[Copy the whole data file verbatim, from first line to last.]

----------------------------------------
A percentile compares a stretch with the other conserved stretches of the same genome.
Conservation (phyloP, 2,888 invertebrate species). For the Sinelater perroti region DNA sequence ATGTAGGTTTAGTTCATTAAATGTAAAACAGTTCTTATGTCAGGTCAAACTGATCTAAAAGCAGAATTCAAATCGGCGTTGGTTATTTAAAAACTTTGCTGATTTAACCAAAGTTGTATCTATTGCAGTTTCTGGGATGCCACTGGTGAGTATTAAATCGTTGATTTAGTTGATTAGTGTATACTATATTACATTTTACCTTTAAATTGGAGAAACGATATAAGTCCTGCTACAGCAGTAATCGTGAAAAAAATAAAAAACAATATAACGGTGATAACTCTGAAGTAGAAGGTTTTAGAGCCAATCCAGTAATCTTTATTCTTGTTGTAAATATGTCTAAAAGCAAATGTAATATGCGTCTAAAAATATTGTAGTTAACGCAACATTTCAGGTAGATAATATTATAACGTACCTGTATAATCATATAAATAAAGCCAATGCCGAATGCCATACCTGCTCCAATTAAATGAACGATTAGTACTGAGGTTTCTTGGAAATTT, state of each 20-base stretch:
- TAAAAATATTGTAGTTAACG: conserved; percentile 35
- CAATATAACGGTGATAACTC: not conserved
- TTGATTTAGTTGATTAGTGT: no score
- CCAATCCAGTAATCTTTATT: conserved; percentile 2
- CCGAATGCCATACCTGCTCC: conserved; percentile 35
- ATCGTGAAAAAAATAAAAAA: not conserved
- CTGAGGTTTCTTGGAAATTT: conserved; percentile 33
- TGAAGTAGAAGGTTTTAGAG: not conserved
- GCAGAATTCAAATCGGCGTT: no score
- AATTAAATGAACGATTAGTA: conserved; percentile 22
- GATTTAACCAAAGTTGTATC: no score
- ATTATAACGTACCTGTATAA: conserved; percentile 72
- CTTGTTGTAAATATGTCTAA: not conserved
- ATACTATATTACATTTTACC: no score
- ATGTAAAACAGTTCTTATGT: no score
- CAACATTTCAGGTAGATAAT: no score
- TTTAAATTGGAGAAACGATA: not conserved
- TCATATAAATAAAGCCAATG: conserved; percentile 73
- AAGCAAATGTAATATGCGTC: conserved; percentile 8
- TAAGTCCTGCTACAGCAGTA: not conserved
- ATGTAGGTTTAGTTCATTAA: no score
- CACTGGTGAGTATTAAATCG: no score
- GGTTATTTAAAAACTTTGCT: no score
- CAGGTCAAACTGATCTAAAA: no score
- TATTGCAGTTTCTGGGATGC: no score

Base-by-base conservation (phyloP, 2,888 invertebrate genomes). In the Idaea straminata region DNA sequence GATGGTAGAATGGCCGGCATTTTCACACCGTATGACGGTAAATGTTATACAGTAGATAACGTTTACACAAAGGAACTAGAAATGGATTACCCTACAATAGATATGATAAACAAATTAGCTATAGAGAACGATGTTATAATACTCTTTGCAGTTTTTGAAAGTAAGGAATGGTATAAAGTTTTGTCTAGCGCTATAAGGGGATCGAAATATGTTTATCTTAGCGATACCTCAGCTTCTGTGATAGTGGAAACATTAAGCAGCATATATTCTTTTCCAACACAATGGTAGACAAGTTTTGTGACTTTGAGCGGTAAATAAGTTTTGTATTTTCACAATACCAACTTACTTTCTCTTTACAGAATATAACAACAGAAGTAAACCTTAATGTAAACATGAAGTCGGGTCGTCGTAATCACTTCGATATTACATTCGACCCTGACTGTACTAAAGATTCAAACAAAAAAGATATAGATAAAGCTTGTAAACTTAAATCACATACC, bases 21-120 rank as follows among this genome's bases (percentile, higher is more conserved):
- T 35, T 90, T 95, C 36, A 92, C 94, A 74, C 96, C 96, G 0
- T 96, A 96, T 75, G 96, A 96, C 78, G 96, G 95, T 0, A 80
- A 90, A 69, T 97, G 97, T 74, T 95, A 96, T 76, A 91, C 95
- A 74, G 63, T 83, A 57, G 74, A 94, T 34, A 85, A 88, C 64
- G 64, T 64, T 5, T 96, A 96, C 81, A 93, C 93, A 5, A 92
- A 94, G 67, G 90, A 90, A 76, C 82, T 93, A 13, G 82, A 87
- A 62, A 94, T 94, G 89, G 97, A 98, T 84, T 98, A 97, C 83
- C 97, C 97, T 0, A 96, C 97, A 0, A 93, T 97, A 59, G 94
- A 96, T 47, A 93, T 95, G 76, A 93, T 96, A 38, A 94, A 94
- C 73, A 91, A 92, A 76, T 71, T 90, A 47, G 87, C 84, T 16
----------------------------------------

A percentile compares a stretch with the other conserved stretches of the same genome.
Conservation (phyloP, 2,888 invertebrate species). For the Sinelater perroti region DNA sequence ATGTAGGTTTAGTTCATTAAATGTAAAACAGTTCTTATGTCAGGTCAAACTGATCTAAAAGCAGAATTCAAATCGGCGTTGGTTATTTAAAAACTTTGCTGATTTAACCAAAGTTGTATCTATTGCAGTTTCTGGGATGCCACTGGTGAGTATTAAATCGTTGATTTAGTTGATTAGTGTATACTATATTACATTTTACCTTTAAATTGGAGAAACGATATAAGTCCTGCTACAGCAGTAATCGTGAAAAAAATAAAAAACAATATAACGGTGATAACTCTGAAGTAGAAGGTTTTAGAGCCAATCCAGTAATCTTTATTCTTGTTGTAAATATGTCTAAAAGCAAATGTAATATGCGTCTAAAAATATTGTAGTTAACGCAACATTTCAGGTAGATAATATTATAACGTACCTGTATAATCATATAAATAAAGCCAATGCCGAATGCCATACCTGCTCCAATTAAATGAACGATTAGTACTGAGGTTTCTTGGAAATTT, state of each 20-base stretch:
- TAAAAATATTGTAGTTAACG: conserved; percentile 35
- CAATATAACGGTGATAACTC: not conserved
- TTGATTTAGTTGATTAGTGT: no score
- CCAATCCAGTAATCTTTATT: conserved; percentile 2
- CCGAATGCCATACCTGCTCC: conserved; percentile 35
- ATCGTGAAAAAAATAAAAAA: not conserved
- CTGAGGTTTCTTGGAAATTT: conserved; percentile 33
- TGAAGTAGAAGGTTTTAGAG: not conserved
- GCAGAATTCAAATCGGCGTT: no score
- AATTAAATGAACGATTAGTA: conserved; percentile 22
- GATTTAACCAAAGTTGTATC: no score
- ATTATAACGTACCTGTATAA: conserved; percentile 72
- CTTGTTGTAAATATGTCTAA: not conserved
- ATACTATATTACATTTTACC: no score
- ATGTAAAACAGTTCTTATGT: no score
- CAACATTTCAGGTAGATAAT: no score
- TTTAAATTGGAGAAACGATA: not conserved
- TCATATAAATAAAGCCAATG: conserved; percentile 73
- AAGCAAATGTAATATGCGTC: conserved; percentile 8
- TAAGTCCTGCTACAGCAGTA: not conserved
- ATGTAGGTTTAGTTCATTAA: no score
- CACTGGTGAGTATTAAATCG: no score
- GGTTATTTAAAAACTTTGCT: no score
- CAGGTCAAACTGATCTAAAA: no score
- TATTGCAGTTTCTGGGATGC: no score

Base-by-base conservation (phyloP, 2,888 invertebrate genomes). In the Idaea straminata region DNA sequence GATGGTAGAATGGCCGGCATTTTCACACCGTATGACGGTAAATGTTATACAGTAGATAACGTTTACACAAAGGAACTAGAAATGGATTACCCTACAATAGATATGATAAACAAATTAGCTATAGAGAACGATGTTATAATACTCTTTGCAGTTTTTGAAAGTAAGGAATGGTATAAAGTTTTGTCTAGCGCTATAAGGGGATCGAAATATGTTTATCTTAGCGATACCTCAGCTTCTGTGATAGTGGAAACATTAAGCAGCATATATTCTTTTCCAACACAATGGTAGACAAGTTTTGTGACTTTGAGCGGTAAATAAGTTTTGTATTTTCACAATACCAACTTACTTTCTCTTTACAGAATATAACAACAGAAGTAAACCTTAATGTAAACATGAAGTCGGGTCGTCGTAATCACTTCGATATTACATTCGACCCTGACTGTACTAAAGATTCAAACAAAAAAGATATAGATAAAGCTTGTAAACTTAAATCACATACC, bases 21-120 rank as follows among this genome's bases (percentile, higher is more conserved):
- T 35, T 90, T 95, C 36, A 92, C 94, A 74, C 96, C 96, G 0
- T 96, A 96, T 75, G 96, A 96, C 78, G 96, G 95, T 0, A 80
- A 90, A 69, T 97, G 97, T 74, T 95, A 96, T 76, A 91, C 95
- A 74, G 63, T 83, A 57, G 74, A 94, T 34, A 85, A 88, C 64
- G 64, T 64, T 5, T 96, A 96, C 81, A 93, C 93, A 5, A 92
- A 94, G 67, G 90, A 90, A 76, C 82, T 93, A 13, G 82, A 87
- A 62, A 94, T 94, G 89, G 97, A 98, T 84, T 98, A 97, C 83
- C 97, C 97, T 0, A 96, C 97, A 0, A 93, T 97, A 59, G 94
- A 96, T 47, A 93, T 95, G 76, A 93, T 96, A 38, A 94, A 94
- C 73, A 91, A 92, A 76, T 71, T 90, A 47, G 87, C 84, T 16